The club’s current logo features the head of a wedge-tailed eagle The club’s current and former logos have all incorporated a stylised eagle’s head, always facing east (i.e. towards the right, where east appears on most maps) to represent the eagle eyeing off its prey in the eastern states. :
Where, clearly, no correct signals were given at that…
With sympathy and all due respects, back in World War II
Deeply regretting, that we never knew
That once they were all lost
But now they are Found
Each brave man, has been taken into a count.
On this hauntingly, isolated and lonely, cliff path.
A reminder memorial of exchange of fire
The fight, the torpedoes, the blast
Full steam ahead, plummeting, sinking fast…
So sombrely, silently, acknowledging, remembering heroic men,
Here, I then took my pen…
It’s not always fun and happy tales, when roaming new roads
Memories of times gone past will always unfold.
Where the desert meets the sea,
Laid to rest…
To each of our valiant Men,
Victoria Healing ~ 26.9.2018
Lost is Found
"On 19 November 1941, a battle occurred between the Australian light cruiser HMAS Sydney and the German raider, the
auxiliary cruiser HSK Kormoran. Based on the accounts of
German survivors, Sydney closed to identify and was mortally
damaged by hits from gunfire and a torpedo.
Both ships sank, 80 perishing in Kormoran.While there were NO SURVIVORS from SYDNEY’s complement
of “645”The absence of Australian survivors left many questions on the precise circumstances of the loss, which continues to arouse controversy" —
HMAS Sydney II – Found. The wreck of the HMAS Sydney (II) was found by the Finding Sydney Foundation on 16th March 2008 approximately 207km (128 miles) from the west coast (Steep Point) of Western Australia at a depth of approximately 2,468 metres.
Royce Laycock was son of an engine stoker who worked on the ship and was only four when his father died. “It’s good news to know that they’ve found the ship, because you really didn’t realise or know what happened,” he said.
Nine days spent enjoying seclusion, sight seeing, exploring
Point Quobba, you would find, is neither dreary nor boring.
Where to begin, where should we start?
Well here we are, at the spectacular Blowholes, where we had first parked our car.
Killer King Waves, powering up 20 metre jet stream fountains
From below deep sea caves up and over, craggy rock ledges all about them
Don’t step towards the edge, or you’ll be sucked deep down into the watery depths of the Indian ocean.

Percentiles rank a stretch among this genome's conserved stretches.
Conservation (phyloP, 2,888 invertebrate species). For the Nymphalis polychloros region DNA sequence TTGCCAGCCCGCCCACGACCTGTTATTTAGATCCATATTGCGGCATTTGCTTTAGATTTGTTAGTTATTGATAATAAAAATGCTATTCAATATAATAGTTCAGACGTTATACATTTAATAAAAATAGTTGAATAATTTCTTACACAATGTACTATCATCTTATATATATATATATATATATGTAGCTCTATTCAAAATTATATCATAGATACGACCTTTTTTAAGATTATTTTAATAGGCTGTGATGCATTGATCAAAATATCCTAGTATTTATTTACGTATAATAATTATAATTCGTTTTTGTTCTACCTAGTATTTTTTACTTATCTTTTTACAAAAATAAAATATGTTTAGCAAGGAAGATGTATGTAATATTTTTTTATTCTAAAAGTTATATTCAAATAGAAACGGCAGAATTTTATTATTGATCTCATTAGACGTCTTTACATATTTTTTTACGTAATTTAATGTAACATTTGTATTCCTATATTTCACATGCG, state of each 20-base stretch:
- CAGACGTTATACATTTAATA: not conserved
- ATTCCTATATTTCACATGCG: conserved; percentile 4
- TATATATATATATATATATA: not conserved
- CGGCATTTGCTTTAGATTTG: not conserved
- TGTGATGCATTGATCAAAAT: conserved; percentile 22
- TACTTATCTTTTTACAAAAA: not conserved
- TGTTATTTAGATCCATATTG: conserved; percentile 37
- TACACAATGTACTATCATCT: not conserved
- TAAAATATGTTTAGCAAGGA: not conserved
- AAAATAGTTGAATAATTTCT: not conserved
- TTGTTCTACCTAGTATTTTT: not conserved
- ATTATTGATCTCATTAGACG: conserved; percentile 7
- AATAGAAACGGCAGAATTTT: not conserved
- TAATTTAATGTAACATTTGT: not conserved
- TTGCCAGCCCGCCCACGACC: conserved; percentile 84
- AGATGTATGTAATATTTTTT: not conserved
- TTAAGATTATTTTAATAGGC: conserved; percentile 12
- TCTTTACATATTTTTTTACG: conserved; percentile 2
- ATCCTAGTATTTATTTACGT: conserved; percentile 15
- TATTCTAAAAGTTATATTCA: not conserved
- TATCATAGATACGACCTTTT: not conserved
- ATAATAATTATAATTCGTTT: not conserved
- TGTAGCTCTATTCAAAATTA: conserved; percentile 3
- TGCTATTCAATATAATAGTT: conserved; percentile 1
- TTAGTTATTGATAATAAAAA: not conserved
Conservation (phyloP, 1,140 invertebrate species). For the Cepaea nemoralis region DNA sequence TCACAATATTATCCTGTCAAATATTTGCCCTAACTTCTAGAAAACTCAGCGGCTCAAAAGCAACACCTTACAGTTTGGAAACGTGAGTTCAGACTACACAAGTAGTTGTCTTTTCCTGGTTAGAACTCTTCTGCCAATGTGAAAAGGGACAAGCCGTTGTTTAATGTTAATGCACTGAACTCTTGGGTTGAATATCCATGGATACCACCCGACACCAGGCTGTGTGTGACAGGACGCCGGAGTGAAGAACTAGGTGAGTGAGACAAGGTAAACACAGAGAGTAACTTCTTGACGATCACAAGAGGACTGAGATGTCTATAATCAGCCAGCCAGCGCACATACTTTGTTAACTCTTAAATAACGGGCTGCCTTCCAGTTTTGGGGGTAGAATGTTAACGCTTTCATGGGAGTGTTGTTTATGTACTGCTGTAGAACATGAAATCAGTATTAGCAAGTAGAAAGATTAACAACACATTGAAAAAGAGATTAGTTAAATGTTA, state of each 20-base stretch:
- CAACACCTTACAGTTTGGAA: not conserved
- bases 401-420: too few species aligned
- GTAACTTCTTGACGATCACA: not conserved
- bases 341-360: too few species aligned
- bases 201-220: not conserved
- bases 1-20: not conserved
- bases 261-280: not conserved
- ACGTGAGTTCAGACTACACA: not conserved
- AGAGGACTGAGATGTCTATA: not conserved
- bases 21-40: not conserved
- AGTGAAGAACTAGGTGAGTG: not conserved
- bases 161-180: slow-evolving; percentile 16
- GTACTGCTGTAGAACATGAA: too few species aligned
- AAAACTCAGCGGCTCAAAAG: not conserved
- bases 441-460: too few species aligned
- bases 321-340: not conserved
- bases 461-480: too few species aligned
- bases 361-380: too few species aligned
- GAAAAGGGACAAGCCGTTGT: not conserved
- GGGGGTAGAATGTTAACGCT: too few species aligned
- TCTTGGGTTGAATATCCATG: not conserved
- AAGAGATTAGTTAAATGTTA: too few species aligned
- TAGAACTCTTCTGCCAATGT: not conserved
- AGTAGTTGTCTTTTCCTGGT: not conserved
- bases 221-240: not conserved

Many people have lost their lives at this furiously fearsome, stunning spot,
A natural, marvel, phenomenon, but risk your life, you must not!
You just never know just when those almighty surging sprouts will shoot up,
Volatile, random, back away from these cliffs, I implore you that you should and definitely must!
Breathtaking to see
The Oceans fury was impressive,
Difficult to predict,
Of awesomely spectacular, to me!
Victoria Healing ~ June 2018
a stop by this coastline pulls you in, serene, yet rugged it can be deadly, with a dangerous swell that can turn into King Waves, capable of crashing over the top of the rock ledge. This coastline needs to be treated with caution and care – lives have been lost by unsuspecting souls here.
“We’ll be off line for a while, our neighbours had freaked us out … someone had named their Wi-Fi, “FBI Surveillance”
So we had secreted away to this distant, remote beachside town
Stumbling into shanty shacks, protruding up, all around
Fisherman of the sixties had built these lean-to sheds for their homes
Right next to the ocean, where, you imagine, forever, their ghostly spirits might wander and roam.
Wild and deserted, are these rare and valuable outback sights
So you may wonder what these folk did while nights turned into daylight.
Corroded truck wheels, old stringy fishing nets.
Rusty gasoline drums, there was so much, not to forget.
Living alongside this seashore as they all pleased,
These reminders back to when, I’d suppose, life would have been such a breeze.
A couple of fish, snaggers or a chop
Tossed on to an old tin Barbie would have made a wholesome meal for the lot.
Creepy and eerie, now many years have, slipped on by?
Was it just my imagination?
Or would apparitions of Phantom Fisher Zombies, come stumbling alongside
Beach combing these remote, lonely and forgotten sands
We all found a site at Point Quobba to park up our caravans.
Victoria Healing ~ some times in June 2018
Where is the “Point”?
To be continued >>>>>>>>>>>>>>>>>>>>>>>
Located in WA’s Coral Coast region, 75k North of Carnarvon. Only $11 a night and kids are free, The camp host comes around at 6 every night to grab the cash, a great place to stay and bitumen the whole way except the last 500 metres and you can fit everything from swags to 5th wheelers no worries at all!
“Quobba” ~ surfboard fins tipped to revolutionise the world of surfing. … The Quobbafins — and the name comes from the Aboriginal word meaning “first” or “best”
When we’ve spent the last three and a half months on a fun road trip, trekking away with our dreams.
Running up and away from winter in pursuit of the warmth, of the bright shiny sun
And we have found that, in this, we are not the only ones.
Freshwater, Quobba Point and Coronation Beach,
We had found ourselves…
Enjoying magnificent beaches, fishing and snorkelling in the seas.
Amazing sights that we saw on our way back up to Exmouth again
To catch up with our fellow nomad community of gypsy friends
On the roads you will meet so many happy folk
So then sometimes, you never ever want to go back home.
Travelling, is a refreshingly different way of life
When you head off sight seeing, you have the freedom to do just as you like.
Now, we’ve returned back from our last road trip
Stir crazy in suburbia
I could easily give this home imprisonment ‘confinement’ the ‘flick’
Many more happy memories from this holiday and more tales to tell
But you could appreciate this ode so much more
If YOU did it, as well